With rising numbers of women receiving autism diagnoses later in life, it begs the question— why are they flying under the radar for so long?
At our clinic, we spend so much of our time diagnosing women with autism and are faced with lots of young girls coming to us for private diagnosis.
There’s an entire cohort of women that have been misdiagnosed — at the mild end, with low level anxiety and depression, but at the more extreme end, borderline personality disorder.
Why Are So Many Women Diagnosed Late?
Autism is understood as the ‘extreme male mind’— and as medical professionals, the tools and measures we use to diagnose are all created with men in mind.
As autism is defined as a ‘social communication disorder’, the tools and tests are designed to capture this deficit in social communication, such as lack of eye contact and being socially inappropriate, all of which an autistic male will struggle with.
Therefore the tools look for such symptoms and voila! A man with autism should get a diagnosis, easy peasy.
But for women, its a much more complex picture — due to many reasons such as nature/nurture/environment/culture, autistic women appear to have been able to LEARN how to ‘do’ social communication.
The female profile often lies under the radar of the usual tests. Although on the inside they may be struggling, on the outside they are able to ‘mask’ and ‘camouflage’ their neurodivergence.
The problem is, these are learned skills which don’t come naturally – so they are putting on a version of themselves away from their authentic selves, causing mental health issues.
The Emotional Toll Of Living With Autism As A Woman
Struggling with your identity, masking, camouflaging all leads to a heavy mental health load.
The biggest impact on women that are autistic is exhaustion, burnout and fatigue. In relation to camouflaging, and what camouflaging is— it’s the learned ability to fit in within your peers, to become ‘part of’ your peers.
That might be all day at work, in a relationship with a partner, or even with your children at the school gates, socialising with friends. If you’re doing that all day, you’re going to be really really tired. It’s going to be taking a lot of mental energy from you.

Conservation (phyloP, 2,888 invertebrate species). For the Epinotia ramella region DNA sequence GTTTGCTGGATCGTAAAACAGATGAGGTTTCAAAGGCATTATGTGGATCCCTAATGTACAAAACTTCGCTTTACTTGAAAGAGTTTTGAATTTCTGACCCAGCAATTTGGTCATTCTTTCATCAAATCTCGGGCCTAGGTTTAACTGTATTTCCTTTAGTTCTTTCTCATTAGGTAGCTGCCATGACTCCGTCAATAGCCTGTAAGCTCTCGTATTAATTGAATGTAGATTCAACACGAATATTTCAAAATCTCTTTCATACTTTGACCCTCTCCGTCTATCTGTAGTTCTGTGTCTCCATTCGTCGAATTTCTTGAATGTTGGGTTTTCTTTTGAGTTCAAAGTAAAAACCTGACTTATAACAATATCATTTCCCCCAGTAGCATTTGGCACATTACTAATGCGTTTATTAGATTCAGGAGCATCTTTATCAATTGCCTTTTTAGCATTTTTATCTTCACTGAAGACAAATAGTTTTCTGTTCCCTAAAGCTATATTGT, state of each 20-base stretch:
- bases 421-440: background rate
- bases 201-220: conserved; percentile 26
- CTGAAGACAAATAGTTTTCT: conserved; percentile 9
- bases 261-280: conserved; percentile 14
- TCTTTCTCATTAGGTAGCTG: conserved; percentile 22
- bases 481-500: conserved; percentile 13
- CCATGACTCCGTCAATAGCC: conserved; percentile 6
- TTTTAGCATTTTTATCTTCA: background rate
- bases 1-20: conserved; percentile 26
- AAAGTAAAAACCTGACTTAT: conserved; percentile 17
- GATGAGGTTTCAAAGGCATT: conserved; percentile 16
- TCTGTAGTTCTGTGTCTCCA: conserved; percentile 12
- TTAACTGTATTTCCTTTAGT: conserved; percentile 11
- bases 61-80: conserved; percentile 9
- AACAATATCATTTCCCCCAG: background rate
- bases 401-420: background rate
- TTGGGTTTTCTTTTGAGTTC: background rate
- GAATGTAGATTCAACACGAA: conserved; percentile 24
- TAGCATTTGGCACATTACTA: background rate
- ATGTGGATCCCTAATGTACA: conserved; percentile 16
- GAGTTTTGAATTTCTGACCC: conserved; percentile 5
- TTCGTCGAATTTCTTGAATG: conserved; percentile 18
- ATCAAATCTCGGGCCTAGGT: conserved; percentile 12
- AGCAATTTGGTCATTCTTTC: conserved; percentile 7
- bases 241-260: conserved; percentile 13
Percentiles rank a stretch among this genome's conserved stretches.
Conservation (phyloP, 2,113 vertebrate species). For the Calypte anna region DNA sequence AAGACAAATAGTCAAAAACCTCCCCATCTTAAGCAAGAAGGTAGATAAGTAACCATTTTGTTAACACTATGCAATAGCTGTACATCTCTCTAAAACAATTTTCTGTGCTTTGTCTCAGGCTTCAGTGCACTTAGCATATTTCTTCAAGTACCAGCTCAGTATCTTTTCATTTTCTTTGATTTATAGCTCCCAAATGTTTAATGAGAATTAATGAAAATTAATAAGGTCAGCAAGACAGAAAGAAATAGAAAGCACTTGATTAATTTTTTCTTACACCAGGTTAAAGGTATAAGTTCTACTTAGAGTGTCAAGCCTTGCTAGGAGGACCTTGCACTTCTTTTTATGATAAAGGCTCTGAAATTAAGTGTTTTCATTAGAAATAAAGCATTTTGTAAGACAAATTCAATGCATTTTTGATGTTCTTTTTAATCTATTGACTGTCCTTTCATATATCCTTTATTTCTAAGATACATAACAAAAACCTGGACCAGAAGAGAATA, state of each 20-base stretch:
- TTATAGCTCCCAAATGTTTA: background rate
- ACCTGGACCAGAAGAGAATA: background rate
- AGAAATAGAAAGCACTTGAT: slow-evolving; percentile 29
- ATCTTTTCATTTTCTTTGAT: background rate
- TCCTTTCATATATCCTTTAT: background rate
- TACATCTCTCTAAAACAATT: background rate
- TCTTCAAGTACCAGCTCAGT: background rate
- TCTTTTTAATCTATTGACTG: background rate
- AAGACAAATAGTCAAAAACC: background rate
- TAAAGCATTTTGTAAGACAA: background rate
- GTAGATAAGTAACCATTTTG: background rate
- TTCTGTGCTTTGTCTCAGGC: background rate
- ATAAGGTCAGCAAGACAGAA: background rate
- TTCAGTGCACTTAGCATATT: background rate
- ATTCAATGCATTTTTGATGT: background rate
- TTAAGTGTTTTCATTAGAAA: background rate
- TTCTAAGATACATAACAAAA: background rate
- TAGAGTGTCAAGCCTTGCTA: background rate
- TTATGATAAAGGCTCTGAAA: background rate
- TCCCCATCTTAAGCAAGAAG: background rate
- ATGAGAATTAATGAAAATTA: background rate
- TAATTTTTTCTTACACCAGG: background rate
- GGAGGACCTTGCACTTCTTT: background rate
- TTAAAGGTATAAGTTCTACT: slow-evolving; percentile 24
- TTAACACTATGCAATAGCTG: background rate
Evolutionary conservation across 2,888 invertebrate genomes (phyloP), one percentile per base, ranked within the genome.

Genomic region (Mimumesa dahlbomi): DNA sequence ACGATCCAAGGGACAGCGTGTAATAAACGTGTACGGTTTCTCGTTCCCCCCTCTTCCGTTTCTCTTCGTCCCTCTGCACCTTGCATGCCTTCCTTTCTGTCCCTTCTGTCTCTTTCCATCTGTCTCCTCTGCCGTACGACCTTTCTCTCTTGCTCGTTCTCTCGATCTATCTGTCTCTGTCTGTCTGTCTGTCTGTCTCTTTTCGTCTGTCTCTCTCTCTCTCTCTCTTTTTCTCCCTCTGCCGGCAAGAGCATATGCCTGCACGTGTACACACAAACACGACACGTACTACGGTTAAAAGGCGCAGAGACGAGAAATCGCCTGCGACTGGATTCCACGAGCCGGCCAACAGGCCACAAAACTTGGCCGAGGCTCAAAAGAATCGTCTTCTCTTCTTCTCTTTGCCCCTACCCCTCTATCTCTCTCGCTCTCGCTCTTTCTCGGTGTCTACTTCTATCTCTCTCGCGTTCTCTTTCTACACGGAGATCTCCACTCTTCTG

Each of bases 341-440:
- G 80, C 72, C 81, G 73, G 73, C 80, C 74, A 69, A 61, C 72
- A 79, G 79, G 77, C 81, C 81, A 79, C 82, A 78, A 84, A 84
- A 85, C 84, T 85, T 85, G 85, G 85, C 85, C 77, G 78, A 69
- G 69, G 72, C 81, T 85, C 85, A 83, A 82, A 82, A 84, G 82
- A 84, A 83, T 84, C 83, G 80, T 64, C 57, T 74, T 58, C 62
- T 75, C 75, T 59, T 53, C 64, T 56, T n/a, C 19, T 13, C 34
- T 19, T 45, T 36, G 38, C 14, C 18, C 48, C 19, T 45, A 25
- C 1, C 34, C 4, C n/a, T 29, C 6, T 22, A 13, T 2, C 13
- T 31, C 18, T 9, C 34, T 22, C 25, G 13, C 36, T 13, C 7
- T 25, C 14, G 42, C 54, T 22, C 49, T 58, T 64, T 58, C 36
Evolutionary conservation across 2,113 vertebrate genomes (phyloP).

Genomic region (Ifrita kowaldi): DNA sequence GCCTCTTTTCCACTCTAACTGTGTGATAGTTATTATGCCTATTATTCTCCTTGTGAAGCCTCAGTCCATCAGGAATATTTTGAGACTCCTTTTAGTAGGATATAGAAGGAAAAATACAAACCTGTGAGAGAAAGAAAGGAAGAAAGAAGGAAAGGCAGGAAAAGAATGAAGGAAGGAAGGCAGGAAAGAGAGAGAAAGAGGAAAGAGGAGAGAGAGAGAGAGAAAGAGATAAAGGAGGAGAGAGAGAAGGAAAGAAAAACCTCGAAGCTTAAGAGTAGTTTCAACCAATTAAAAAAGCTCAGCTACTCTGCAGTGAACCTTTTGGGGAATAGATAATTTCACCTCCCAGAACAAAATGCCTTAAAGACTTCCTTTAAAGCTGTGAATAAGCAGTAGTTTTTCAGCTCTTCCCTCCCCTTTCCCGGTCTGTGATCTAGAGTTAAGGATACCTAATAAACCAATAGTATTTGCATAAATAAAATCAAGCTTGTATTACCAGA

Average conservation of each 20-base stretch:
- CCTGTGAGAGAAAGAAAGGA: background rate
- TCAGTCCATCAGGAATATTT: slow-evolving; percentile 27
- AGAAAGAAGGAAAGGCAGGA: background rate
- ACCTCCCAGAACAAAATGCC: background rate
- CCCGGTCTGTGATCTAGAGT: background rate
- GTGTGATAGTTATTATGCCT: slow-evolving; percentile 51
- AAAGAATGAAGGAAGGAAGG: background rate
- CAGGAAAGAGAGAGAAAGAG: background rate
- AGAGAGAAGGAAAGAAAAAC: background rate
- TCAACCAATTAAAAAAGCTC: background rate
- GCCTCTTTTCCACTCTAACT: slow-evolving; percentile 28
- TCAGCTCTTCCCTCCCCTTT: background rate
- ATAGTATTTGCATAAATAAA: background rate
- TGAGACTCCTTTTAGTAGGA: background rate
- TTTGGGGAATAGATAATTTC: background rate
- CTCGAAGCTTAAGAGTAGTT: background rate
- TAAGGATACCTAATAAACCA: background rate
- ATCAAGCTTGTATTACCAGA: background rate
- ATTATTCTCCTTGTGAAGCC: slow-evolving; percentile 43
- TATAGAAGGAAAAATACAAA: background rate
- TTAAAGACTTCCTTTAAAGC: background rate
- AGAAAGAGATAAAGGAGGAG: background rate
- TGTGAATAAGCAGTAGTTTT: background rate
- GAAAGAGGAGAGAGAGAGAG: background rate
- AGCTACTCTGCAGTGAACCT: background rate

Autistic women often tell us in clinic that they if there was social occasion or a party that they have to go to, or for example a conference, that actually they would then spend the weekend in bed — completely unable to get up. This is because they’re just so tired mentally and physically as well. It takes its toll.
If you can’t access that rest and recuperation or have that restorative time because you are a parent, because you are not out and openly autistic, you’re having to just constantly keep going.
That’s going to take a mental toll on you, and you are much more likely to experience depression, anxiety — the types of things that women often get diagnosed with. So they go to the doctors and they say, ‘I just felt really anxious, really depressed, I’m really struggling’.
It’s renowned that emotionally dis-regulated autistic women have been given a diagnosis of personality disorder. That comes from struggling or being mistuned in relationships — despite your best efforts, you become quite emotionally dis-regulated around things.
This then gives you that diagnosis of a personality disorder, when actually if you aren’t that at all. It’s actually autism.
The flip side of this is if you have autism, you’re more likely to have a mental health issue. Lever & Geurts did a study in 2016 where they found that 79% of autistic adults had met criteria for a psychiatric disorder at least once in their life. Depression and anxiety were the most common.
What Needs To Be Done To Support Autistic Women?
While research is shifting, more needs to be done – specific studies and especially specific diagnostic tools for women need to be created.
There are many people that are severely impacted by their symptoms and we need to make sure that these women have access to proper psychological therapy to help them ultimately embrace themselves and thrive.
There are lots of people for whom this is more of a discovery than a diagnosis – an understanding of who they are and why they see things in the way they do.
It’s time for those of us working in healthcare to step up and admit we’ve got a problem with how neurodivergence is diagnosed.